Minority digital entrepreneurs to the FCC: You don’t want to get in the way of our Twitter, do you?
Take a gander at the following facts:
Fact: YouTube, the fastest growing website on the Internet, started with a $3.5 million dollar venture capital investment. Google acquired it in October 2006 for $1.5 billion in stock.
Fact: Although Facebook was only bringing in $500,000 in revenue at the time it was early stage seeking investors, its founders were able to convince venture capitalists to invest $100 million dollars.
Fact: The company known as My Blog Log started in January 2005 with $200,000 start up capital. It was sold to Yahoo for $10 to 12 Million two years later.
Fact: Craig Newmark started Craigslist as an email listserv to share information about events with the arts community in San Francisco. It was a hobby that was turned into a profit-generating website that raked in $20 million annually and had investors willing to pay upwards of nearly $1 billion dollars for the company.
These amazing success stories for small and small online businesses or digital entrepreneurs can be credited to the free and open Internet we all currently enjoy today. Where else can a person with an idea and a skill for creating innovative applications turn a hobby into a multi-million dollar venture? The traditional barriers tied to the brick and mortar world do not apply on the Internet or the estimated 233 million websites on the Internet. There is no need for formal office space or a massive staff.
However, one ominous hurdle to success remains: startup capital. While a person may have a creative idea for the next big killer app, without adequate funding she’s going to be unable to take that vision from concept to launch and reach the estimated 1.8 billion Internet users worldwide.
The unfortunate reality is that for most minority online businesses, access to capital remains a significant barrier. I know this because as an attorney who represents many of them at my boutique law firm, I’ve seen several small minority high tech businesses crash and burn primarily because they ran out of cash reserves to keep their businesses going.
This is not to say the outlook is all grim. In fact, some of my clients and many others have managed to surpass the limitations of technology and capital by entering into strategic relationships with larger companies with more resources, knowledge and information. By forming partnerships with larger well-funded companies, including large ISPs, these digital startups are following in the path of many successful minority media companies like TV One and V-me that partnered with larger successful majority-owned media companies. The relationship between the partners in these cases was symbiotic. Cash-strapped minority ventures have been able to take advantage of investment capital from majority-owned companies that are looking for a path to expand into minority markets.
Recently however, this means of overcoming the limitations to accessing capital has come into jeopardy. The FCC is proposing to adopt a so-called “nondiscrimination” provision as part of its effort to impose new network neutrality regulations. This provision would prohibit ISPs from entering into incubation and incentive agreements that would jump-start minorities and new entrants online.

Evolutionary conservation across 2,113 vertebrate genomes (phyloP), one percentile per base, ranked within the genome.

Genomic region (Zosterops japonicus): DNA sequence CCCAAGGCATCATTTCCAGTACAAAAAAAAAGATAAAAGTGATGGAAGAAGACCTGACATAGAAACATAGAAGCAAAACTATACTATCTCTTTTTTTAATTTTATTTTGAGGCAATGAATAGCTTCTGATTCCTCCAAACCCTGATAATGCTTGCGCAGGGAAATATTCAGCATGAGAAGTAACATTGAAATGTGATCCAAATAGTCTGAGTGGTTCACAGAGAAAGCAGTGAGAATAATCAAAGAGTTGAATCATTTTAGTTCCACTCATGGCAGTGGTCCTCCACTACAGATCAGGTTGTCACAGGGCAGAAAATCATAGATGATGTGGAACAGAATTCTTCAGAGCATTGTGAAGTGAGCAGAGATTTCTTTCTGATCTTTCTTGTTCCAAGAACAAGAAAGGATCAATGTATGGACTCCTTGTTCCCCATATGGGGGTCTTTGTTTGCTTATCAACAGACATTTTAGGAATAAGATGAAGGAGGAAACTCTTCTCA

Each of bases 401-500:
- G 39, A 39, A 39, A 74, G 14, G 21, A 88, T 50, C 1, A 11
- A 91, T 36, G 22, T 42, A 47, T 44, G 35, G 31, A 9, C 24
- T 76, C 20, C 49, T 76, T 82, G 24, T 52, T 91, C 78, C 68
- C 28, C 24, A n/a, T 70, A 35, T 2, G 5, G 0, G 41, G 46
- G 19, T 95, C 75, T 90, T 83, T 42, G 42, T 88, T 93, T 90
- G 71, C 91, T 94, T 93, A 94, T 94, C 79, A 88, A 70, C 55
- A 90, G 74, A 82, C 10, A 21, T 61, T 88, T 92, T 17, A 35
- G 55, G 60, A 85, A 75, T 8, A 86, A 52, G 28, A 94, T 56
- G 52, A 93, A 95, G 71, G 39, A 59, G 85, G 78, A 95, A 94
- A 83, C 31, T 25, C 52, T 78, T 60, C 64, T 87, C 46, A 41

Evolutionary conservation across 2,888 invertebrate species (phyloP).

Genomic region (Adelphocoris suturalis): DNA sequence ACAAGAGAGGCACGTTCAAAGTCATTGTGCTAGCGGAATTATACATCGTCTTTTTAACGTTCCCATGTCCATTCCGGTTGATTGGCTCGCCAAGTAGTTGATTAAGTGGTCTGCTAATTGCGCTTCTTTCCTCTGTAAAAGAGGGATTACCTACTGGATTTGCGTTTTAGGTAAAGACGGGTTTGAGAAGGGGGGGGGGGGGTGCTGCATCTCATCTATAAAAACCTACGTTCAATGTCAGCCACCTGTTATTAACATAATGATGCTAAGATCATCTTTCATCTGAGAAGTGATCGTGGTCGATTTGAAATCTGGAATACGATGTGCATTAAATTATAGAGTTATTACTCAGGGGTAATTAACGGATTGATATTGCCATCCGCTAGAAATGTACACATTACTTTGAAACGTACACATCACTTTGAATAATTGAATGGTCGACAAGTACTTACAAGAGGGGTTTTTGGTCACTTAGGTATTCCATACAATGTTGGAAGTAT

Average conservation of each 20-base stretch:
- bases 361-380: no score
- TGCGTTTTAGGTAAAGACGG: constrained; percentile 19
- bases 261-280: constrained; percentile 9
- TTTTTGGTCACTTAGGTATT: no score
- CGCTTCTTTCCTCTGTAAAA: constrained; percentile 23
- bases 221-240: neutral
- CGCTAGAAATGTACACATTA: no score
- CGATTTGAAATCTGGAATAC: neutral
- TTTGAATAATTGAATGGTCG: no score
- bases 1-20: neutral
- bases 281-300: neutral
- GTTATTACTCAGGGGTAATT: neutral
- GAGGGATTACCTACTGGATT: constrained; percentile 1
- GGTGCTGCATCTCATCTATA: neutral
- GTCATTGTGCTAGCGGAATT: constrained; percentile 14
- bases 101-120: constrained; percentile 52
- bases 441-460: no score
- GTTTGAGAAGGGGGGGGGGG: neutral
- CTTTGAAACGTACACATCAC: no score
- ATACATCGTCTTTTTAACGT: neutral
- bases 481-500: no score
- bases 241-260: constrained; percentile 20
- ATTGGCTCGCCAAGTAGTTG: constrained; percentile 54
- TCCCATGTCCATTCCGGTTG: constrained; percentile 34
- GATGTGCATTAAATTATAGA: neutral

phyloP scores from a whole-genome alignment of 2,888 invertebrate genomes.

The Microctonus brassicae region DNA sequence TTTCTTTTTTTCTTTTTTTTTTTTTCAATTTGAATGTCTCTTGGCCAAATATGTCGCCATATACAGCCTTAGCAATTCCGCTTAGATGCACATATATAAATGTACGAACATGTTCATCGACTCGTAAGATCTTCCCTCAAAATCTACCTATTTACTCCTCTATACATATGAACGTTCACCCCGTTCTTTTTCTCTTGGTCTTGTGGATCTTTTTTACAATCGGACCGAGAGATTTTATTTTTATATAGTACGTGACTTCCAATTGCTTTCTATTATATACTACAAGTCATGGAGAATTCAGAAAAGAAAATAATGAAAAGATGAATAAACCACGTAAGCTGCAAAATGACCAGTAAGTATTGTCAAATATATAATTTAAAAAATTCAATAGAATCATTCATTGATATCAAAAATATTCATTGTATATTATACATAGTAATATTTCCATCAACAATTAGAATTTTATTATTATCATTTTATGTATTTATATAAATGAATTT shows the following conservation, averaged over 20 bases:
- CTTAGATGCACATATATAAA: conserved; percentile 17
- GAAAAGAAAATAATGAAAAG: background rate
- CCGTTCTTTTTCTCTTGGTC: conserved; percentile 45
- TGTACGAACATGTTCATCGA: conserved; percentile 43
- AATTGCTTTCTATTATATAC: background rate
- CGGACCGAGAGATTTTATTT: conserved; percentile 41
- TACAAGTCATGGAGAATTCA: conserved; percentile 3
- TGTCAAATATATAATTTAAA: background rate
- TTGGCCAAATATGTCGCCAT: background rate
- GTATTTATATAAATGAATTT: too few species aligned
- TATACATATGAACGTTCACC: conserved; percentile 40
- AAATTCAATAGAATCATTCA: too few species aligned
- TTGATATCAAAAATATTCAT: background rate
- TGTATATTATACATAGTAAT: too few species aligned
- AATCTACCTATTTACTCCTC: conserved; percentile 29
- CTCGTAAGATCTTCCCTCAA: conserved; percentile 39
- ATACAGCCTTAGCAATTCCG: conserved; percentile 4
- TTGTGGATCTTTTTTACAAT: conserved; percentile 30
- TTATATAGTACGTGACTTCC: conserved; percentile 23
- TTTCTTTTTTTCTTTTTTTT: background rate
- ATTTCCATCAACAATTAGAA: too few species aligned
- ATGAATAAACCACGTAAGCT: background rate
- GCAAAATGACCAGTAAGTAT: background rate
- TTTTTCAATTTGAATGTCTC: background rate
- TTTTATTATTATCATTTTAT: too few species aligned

In an FCC filing I submitted April 26 on behalf of minority digital entrepreneurs in the Commission’s Open Internet proceeding, I presented some of these very real concerns of these struggling businesses.
First, the proposed rules state:
Subject to reasonable network management, a provider of broadband Internet access must treat lawful content, applications and services in a nondiscriminatory manner.
The FCC is not talking about racial nondiscrimination. It is saying that an ISP would be prohibited from helping those historically excluded from the communications industry to compete with much larger and wealthier companies. ISP partnerships with minority digital entrepreneurs could include discounted marketing arrangements, bundling the two companies’ products, equity and credit arrangements, and incubators that share economic and technical resources with minority Internet businesses. Such arrangements can both strengthen minority Internet businesses and benefit the ISP’s customers by providing them with more diverse and innovative content and applications.
And the FCC is also saying that light users and the poor would have to pay the same charges as heavy users – a regressive arrangement that would operate as a massive transfer of wealth and opportunity from the poor to the wealthy. Since minority communities have low home broadband adoption rates, a rule that would further dissuade minorities from adopting broadband cannot be healthy for minority digital entrepreneurs that market to them.
From the very beginning, I’ve had a difficult time pinpointing what was the impetus behind a push for the government to interfere with a working Internet ecosystem. At the end of the day, I became convinced that the FCC’s version of net neutrality was just a ploy by the huge digital high tech companies and their investors to have the government impose restrictions on competitive new entrants by making them pay more for access. I am very wary of the FCC pushing forth with such vigor to impose these regulations without studying their impact thoroughly.
There is no reason why the creator of the next great application cannot be an African American, Hispanic, Native American or Asian American or a woman. At bottom, there is no reason why the FCC should stand in the way of this very plausible reality.